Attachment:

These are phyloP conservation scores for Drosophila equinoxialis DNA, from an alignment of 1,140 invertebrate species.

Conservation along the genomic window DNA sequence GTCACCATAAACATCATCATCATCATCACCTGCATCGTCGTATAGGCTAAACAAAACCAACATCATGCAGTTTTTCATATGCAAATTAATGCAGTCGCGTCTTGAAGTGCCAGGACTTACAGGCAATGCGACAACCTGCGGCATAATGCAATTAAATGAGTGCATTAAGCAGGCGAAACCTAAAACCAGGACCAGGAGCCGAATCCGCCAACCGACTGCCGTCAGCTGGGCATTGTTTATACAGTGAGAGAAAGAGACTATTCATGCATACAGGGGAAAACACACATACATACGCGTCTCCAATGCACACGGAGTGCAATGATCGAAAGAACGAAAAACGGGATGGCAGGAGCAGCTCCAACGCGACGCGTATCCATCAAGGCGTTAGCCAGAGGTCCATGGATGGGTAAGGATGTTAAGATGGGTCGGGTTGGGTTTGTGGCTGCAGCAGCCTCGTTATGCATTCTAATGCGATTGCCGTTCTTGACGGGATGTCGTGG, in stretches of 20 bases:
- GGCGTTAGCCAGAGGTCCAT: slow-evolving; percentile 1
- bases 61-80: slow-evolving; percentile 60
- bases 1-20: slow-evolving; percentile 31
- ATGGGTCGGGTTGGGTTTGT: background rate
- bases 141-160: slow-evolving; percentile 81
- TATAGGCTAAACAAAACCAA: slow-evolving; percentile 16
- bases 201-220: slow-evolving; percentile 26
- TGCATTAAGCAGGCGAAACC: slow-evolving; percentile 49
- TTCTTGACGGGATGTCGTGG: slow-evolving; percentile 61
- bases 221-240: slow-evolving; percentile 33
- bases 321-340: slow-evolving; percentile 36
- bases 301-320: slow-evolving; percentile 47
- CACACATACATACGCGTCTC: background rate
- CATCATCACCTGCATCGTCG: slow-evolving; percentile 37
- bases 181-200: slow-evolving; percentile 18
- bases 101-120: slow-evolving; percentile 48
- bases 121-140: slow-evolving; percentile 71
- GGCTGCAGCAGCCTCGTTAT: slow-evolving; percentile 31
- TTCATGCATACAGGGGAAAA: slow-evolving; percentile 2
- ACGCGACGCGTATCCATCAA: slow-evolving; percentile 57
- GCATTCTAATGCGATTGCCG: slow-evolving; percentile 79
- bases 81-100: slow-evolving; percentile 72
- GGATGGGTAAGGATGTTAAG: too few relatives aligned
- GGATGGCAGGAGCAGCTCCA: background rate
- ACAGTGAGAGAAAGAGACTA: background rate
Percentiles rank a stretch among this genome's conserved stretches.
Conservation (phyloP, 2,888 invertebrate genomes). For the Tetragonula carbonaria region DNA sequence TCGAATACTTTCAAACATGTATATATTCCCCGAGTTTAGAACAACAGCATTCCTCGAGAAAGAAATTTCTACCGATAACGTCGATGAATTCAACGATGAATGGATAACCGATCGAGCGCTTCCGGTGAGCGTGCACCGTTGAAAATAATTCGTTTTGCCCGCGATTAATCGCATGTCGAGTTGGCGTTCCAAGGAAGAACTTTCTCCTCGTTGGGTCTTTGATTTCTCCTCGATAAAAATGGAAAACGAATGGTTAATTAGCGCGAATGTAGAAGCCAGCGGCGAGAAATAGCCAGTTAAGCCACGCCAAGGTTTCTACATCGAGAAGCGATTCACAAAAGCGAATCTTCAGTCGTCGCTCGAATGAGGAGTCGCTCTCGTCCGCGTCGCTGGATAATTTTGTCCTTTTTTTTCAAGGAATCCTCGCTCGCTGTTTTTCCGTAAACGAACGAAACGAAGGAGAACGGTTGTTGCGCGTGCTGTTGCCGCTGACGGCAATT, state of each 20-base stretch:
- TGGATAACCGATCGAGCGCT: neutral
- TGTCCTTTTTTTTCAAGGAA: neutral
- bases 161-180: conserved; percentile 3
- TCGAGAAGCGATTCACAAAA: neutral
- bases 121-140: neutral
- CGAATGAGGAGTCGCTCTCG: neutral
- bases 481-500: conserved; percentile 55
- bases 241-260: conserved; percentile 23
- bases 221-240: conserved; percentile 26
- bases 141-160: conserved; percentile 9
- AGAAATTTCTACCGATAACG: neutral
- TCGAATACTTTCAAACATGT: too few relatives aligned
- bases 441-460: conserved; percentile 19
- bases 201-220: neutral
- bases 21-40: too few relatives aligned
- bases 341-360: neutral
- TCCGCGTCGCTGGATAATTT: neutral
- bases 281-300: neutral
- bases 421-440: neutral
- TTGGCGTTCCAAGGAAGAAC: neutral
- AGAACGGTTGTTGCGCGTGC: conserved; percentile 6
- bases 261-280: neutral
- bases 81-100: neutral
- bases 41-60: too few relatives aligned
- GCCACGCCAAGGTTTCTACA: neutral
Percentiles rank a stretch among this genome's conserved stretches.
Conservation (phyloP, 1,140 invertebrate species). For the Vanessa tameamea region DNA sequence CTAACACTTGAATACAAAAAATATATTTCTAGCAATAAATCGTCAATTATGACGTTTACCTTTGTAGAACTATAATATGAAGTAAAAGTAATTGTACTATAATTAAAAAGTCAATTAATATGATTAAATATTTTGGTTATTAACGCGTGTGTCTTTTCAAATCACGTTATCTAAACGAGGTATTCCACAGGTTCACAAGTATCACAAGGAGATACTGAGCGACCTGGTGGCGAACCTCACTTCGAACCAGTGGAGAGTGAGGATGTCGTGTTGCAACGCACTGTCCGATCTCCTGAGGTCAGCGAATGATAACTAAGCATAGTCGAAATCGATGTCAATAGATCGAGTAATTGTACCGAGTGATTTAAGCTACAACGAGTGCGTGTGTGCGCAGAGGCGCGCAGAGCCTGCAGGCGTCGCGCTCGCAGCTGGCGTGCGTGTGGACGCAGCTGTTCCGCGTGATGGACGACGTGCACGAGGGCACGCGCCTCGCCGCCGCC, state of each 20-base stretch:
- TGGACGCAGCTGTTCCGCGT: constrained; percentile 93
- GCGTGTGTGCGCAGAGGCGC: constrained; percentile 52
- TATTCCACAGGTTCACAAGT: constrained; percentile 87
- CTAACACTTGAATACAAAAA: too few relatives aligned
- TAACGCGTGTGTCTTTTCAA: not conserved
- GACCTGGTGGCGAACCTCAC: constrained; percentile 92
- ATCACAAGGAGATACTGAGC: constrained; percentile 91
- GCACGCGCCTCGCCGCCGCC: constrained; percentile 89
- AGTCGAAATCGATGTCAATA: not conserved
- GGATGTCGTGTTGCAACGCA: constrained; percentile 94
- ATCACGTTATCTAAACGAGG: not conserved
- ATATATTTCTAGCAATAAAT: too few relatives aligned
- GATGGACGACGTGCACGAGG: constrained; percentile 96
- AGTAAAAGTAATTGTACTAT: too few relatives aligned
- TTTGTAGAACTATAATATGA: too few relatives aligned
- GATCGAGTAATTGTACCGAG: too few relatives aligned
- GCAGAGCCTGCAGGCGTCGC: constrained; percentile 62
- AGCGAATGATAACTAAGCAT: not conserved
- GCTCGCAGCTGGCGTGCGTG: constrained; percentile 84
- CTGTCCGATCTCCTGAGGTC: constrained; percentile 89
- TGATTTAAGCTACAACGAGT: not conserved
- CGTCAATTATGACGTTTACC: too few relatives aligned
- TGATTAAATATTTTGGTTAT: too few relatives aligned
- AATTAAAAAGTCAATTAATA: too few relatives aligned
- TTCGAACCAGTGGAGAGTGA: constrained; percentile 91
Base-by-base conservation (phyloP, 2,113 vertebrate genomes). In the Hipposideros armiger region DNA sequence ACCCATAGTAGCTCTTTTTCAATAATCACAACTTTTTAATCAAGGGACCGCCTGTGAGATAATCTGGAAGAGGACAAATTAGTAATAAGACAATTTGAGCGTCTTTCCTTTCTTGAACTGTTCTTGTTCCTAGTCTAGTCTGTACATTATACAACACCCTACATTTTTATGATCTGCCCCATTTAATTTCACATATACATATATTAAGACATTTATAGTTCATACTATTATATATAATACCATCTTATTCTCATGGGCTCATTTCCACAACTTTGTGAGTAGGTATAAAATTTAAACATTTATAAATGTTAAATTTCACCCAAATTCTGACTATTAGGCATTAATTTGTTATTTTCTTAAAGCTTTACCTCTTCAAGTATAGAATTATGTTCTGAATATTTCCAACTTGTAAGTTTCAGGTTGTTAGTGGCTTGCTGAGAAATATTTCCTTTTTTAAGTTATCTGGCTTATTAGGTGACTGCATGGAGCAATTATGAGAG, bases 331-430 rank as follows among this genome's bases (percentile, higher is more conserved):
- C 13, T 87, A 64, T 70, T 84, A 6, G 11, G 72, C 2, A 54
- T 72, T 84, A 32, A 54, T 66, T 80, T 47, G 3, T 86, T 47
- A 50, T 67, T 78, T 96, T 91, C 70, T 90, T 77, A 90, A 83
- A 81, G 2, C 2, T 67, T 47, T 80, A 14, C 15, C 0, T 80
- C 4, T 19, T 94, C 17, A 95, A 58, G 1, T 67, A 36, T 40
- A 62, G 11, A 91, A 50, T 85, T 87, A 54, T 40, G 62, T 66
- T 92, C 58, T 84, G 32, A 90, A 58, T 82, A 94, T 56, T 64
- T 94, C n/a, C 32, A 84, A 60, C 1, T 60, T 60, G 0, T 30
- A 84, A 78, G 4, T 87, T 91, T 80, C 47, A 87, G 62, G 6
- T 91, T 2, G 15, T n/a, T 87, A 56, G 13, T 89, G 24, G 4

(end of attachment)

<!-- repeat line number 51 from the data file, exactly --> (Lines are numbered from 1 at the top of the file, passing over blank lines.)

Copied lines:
- bases 261-280: neutral